When first contemplating these glass sculptures by Seattle-based artist Carol Milne, your imagination runs wild trying to figure out how she does it. Glass has a melting point of around 1,500°F (815°C), so how could it possibly manipulated into neatly organized yarn-like strands that are looped around knitting needles. The answer lies in a technique invented by Milne in 2006 that involves aspects of knitting, lost-wax casting, mold-making, and kiln-casting.
First, a model of the sculpture is made from wax which is then encased by a refractory mold material that can withstand extremely high temperatures. Next, hot steam is used to melt the wax, leaving behind an empty cavity in the shape of the artwork. Pieces of room temperature glass are then placed inside the mold which is then heated to 1,400-1,600 degrees Fahrenheit depending on the type of glass. Afterward, the piece is slowly cooled over a period of several weeks, followed by a careful excavation process, where Milne delicately chips away like an archaeologist to reveal the final piece.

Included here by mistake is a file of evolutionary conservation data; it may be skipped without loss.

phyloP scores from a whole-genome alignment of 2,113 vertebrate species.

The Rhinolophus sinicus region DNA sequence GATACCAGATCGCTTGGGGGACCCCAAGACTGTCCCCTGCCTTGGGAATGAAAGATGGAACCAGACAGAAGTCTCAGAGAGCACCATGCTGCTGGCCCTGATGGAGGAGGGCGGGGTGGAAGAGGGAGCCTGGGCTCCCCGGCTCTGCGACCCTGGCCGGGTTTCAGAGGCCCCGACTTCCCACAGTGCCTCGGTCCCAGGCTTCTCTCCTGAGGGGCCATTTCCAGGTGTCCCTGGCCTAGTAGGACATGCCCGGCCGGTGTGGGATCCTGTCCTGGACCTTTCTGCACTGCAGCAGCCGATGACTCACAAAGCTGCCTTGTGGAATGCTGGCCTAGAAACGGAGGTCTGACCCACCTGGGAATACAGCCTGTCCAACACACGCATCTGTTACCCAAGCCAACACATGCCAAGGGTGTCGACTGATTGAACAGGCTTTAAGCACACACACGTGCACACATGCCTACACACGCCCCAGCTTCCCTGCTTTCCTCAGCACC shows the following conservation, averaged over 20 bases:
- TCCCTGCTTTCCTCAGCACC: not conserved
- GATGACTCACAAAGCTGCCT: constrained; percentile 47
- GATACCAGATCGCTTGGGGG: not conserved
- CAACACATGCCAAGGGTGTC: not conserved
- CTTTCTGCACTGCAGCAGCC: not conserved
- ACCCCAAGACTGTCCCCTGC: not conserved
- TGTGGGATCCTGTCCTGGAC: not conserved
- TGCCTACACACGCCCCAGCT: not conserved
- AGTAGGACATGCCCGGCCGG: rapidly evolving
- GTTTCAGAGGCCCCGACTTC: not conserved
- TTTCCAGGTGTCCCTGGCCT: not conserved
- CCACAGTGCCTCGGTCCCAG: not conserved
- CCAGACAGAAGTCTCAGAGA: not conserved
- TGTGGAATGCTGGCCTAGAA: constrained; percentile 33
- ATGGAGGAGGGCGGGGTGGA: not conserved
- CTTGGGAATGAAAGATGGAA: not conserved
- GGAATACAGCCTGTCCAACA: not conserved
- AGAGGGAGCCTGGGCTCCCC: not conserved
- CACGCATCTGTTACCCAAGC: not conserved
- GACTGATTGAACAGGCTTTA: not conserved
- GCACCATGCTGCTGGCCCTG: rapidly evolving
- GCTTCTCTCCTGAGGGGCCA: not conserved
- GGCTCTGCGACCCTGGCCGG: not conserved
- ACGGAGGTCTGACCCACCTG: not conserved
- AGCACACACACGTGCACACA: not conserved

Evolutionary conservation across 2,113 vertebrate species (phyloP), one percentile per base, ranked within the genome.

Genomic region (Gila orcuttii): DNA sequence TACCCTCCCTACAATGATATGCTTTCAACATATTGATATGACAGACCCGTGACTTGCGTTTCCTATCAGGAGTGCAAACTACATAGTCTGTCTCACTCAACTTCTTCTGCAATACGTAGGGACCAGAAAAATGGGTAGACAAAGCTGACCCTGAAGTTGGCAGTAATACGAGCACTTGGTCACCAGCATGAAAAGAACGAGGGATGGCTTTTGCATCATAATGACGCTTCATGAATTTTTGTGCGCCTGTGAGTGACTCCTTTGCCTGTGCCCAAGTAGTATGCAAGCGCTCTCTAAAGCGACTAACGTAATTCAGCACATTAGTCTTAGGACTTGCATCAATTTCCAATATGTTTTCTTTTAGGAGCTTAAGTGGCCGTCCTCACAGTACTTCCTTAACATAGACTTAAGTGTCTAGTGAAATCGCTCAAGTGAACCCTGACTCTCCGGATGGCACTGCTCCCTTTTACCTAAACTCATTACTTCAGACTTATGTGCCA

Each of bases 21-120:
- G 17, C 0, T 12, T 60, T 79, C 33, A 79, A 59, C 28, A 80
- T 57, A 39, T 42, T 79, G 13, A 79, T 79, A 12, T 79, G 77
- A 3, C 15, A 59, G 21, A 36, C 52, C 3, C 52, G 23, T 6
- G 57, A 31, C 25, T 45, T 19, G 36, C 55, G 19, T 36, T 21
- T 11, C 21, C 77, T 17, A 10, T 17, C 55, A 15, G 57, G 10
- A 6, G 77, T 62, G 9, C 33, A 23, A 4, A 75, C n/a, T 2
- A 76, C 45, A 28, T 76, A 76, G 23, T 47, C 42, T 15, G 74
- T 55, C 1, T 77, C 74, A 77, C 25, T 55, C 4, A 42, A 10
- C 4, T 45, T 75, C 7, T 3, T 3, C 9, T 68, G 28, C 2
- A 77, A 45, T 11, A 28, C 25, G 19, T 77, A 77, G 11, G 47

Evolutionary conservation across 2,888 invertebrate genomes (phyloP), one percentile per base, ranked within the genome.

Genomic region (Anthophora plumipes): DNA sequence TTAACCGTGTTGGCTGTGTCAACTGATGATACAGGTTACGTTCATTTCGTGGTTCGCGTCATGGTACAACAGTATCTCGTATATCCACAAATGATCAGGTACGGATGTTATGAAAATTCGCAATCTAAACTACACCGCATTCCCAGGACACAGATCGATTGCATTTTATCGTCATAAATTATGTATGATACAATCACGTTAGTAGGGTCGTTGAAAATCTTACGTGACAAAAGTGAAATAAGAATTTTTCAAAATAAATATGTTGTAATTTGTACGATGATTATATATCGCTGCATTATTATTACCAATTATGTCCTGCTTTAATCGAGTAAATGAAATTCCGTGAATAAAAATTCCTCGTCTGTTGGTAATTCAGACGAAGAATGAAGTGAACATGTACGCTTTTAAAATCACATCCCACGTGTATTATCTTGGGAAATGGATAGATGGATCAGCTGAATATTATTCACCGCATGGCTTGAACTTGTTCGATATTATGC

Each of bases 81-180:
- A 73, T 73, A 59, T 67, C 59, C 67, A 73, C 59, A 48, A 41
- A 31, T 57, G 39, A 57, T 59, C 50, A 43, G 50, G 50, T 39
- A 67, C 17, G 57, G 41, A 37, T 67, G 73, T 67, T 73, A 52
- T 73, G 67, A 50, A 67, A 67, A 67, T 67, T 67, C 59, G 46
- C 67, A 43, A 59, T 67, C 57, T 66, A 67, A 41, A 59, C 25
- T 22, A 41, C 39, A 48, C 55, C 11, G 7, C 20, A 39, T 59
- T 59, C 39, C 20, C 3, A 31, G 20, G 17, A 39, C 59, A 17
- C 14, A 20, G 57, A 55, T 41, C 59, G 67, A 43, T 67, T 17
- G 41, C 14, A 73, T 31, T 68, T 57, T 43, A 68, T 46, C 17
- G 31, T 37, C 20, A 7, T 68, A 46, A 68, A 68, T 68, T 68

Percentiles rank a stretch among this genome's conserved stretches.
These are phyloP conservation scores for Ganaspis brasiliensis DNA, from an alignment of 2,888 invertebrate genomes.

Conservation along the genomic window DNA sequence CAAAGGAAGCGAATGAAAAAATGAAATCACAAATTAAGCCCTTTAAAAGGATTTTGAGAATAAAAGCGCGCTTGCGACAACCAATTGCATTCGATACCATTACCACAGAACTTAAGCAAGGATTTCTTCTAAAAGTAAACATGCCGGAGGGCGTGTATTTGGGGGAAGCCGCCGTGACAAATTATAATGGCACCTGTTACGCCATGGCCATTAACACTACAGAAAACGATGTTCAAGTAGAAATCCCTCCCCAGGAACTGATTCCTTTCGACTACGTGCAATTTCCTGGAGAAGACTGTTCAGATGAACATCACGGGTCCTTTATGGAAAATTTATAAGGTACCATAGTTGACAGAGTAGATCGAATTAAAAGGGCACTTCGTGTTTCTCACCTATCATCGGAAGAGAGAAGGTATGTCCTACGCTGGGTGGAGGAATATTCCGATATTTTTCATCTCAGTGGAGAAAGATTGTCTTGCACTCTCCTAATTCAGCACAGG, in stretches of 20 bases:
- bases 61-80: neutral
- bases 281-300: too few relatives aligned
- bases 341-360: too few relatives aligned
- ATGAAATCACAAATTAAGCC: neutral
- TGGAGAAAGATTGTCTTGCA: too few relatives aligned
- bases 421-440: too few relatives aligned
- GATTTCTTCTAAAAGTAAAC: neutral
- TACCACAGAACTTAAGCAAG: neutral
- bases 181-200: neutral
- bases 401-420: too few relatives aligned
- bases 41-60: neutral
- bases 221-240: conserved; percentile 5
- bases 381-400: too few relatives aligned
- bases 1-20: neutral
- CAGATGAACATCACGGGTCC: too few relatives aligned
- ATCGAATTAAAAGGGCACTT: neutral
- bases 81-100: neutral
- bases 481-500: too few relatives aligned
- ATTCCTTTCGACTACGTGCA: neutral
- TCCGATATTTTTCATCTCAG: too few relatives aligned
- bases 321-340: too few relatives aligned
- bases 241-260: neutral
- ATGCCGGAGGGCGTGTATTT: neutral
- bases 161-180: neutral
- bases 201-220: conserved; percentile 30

You can see much more of Milne’s work at the Glass Art Society, on Facebook, and in her online gallery. (viaLustik)